# Mechanism Geometry: Solving a Fixed Point Problem

• Kalus
In summary, the problem involves a slider crank with fixed points A and B and a rotating beam labeled 20. The aim is to find the degree of rotation of the beam fixed at A in response to the 40-degree rotation of the 20-long beam. A possible solution involves using the pythagorean theorem for non-right angles and making calculations with the triangles ACB, CBD, ACD, and ADB. This will result in 3 equations and 4 unknown angles, which can be solved to find the rotation of the beam fixed at A.
Kalus
Not a homework question, but here seems the most revelant place for this kind of maths.

I have a problem similar to a slider crank but not quite.

http://imageshack.us/photo/my-images/851/sw1b.png/

Fixed points are A and B, all others are free to pivot. The beam labeled 20 is rotating around, at this snapshot 40 degrees from vertical. How can I find how many degrees back and forth the beam that is fixed at A turns in response? I'd quite like to find a general solution

I really can't figure out the geometry for this one

Hi. I tought of a solution but I am not 100% sure it is correct or the simplest one. Let's name the other end of the 20-long beam D and the other end of the 40-long beam C. I think we can use pythagorean theorem for non right angles for this one. First, you can make the triangles ACB and CBD. These triangles share BC. You can calculate BC using the pythagorean theorem for non right angles in both triangles. Thus you will find cos(CDB) as a function of cos(CAB). You can do the same with another pair of triangles: ACD and ADB. So you now have two equations each expressing a relation between two of the 4 angles of the quadrilateral ABDC. We also know that the sum of all interior angles of the quadrilateral is 360 degrees or 2π radians. So far We have 3 equations and 4 unknown angles. We can define angle ABD and find BAC, and since AB is fixed we have our answer. We can define the angle between BD and the dashed line and get ABD since the angle between the dashed line and AB is fixed.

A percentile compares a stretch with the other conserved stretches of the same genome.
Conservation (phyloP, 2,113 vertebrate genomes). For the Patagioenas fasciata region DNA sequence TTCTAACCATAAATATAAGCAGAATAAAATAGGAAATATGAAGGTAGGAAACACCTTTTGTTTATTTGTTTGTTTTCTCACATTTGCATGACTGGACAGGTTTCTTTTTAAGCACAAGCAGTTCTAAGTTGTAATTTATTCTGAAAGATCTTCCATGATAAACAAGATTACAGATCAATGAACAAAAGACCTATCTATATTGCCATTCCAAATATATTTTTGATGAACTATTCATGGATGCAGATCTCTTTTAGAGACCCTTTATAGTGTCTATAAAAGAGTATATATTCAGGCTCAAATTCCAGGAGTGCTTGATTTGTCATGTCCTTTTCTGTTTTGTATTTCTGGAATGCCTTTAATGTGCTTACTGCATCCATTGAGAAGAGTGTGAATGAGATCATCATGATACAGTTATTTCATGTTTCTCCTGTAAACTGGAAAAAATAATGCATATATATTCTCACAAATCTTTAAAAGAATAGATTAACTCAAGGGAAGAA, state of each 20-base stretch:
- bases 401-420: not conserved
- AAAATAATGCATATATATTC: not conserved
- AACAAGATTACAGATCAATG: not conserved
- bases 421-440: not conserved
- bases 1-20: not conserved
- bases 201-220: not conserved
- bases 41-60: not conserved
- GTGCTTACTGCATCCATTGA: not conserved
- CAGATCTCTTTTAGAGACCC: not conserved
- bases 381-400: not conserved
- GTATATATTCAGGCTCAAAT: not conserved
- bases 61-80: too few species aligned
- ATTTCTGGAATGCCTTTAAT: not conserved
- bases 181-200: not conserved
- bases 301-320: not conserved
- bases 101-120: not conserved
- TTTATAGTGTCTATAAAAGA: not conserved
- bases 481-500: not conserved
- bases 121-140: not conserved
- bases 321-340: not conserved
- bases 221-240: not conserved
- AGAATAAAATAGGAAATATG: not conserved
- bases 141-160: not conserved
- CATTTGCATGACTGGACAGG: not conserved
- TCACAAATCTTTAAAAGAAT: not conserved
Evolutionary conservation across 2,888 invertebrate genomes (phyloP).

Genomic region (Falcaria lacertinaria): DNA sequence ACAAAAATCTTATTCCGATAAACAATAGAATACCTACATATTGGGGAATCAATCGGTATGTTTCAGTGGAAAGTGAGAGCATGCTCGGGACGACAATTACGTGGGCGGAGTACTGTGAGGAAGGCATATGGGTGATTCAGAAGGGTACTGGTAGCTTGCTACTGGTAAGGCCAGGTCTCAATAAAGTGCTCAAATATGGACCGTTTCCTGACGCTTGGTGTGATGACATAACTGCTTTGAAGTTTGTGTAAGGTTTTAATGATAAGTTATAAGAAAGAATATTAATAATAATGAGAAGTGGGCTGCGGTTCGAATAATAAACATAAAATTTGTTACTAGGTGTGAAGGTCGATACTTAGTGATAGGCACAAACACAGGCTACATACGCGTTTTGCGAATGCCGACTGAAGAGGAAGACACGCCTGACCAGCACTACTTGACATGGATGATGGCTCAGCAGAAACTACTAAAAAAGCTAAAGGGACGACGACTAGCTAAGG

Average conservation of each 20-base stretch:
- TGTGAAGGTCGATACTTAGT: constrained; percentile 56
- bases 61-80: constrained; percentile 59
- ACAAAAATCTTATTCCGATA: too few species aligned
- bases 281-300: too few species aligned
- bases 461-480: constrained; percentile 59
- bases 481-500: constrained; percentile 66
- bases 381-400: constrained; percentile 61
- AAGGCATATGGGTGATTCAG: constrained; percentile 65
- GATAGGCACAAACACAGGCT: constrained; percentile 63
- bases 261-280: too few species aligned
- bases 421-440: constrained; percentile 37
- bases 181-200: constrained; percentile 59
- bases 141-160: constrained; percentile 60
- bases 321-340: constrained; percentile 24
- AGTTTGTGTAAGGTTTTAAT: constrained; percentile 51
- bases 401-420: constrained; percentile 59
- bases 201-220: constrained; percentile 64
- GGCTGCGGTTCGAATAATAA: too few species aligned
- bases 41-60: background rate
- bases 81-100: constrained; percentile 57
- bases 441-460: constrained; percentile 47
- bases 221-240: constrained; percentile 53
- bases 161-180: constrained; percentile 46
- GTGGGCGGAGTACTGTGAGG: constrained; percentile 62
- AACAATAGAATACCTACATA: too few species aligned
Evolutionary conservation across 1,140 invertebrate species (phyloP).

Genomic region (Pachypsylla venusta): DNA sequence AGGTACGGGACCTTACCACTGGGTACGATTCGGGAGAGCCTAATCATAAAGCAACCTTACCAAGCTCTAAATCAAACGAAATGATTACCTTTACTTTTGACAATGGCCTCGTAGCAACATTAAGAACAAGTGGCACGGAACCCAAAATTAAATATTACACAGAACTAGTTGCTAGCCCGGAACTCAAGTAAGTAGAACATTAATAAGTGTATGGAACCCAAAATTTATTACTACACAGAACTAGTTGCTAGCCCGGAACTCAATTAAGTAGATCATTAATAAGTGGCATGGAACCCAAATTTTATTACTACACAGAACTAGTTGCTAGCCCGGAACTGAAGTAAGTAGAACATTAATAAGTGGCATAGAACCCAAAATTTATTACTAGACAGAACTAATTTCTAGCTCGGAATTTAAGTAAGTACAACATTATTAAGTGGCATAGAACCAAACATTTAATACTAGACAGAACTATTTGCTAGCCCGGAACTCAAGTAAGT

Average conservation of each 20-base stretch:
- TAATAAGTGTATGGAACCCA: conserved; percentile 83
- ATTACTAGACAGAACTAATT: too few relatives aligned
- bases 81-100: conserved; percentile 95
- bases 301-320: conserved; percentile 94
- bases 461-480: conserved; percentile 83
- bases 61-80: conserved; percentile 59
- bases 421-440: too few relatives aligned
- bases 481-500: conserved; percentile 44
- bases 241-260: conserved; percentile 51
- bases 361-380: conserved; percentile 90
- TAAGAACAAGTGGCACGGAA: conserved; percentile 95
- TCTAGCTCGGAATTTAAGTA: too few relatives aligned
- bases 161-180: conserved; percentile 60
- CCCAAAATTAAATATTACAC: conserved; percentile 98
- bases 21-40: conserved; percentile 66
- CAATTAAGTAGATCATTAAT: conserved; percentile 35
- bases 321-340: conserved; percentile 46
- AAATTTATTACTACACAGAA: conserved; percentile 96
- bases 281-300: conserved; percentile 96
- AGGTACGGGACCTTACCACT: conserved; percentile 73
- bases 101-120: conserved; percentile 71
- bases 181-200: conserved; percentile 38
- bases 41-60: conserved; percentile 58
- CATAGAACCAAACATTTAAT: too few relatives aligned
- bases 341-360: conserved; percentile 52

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## 1. What is a fixed point problem in mechanism geometry?

A fixed point problem in mechanism geometry involves finding the fixed point or stationary position where all points on a mechanism remain in the same position relative to each other. This is important in designing efficient and functional mechanisms.

## 2. How is a fixed point problem solved in mechanism geometry?

There are various methods for solving a fixed point problem in mechanism geometry, including graphical methods, analytical methods, and numerical methods. The most commonly used method is the graphical method, where the mechanism is drawn and the fixed point is determined by visual inspection.

## 3. What are some common applications of solving fixed point problems in mechanism geometry?

Fixed point problems in mechanism geometry have many applications in different fields, such as mechanical engineering, robotics, and computer graphics. They are used to design and analyze various mechanisms, such as linkages, gears, and robotic arms.

## 4. What are the challenges involved in solving fixed point problems in mechanism geometry?

The main challenge in solving fixed point problems in mechanism geometry is to ensure that all the points on the mechanism remain in the same position relative to each other. This can be difficult to achieve due to factors such as friction, wear and tear, and external forces.

## 5. How important is it to accurately solve fixed point problems in mechanism geometry?

Accurately solving fixed point problems in mechanism geometry is crucial in designing efficient and functional mechanisms. A small error in the fixed point can result in significant issues in the overall performance of the mechanism, leading to safety concerns and decreased efficiency.

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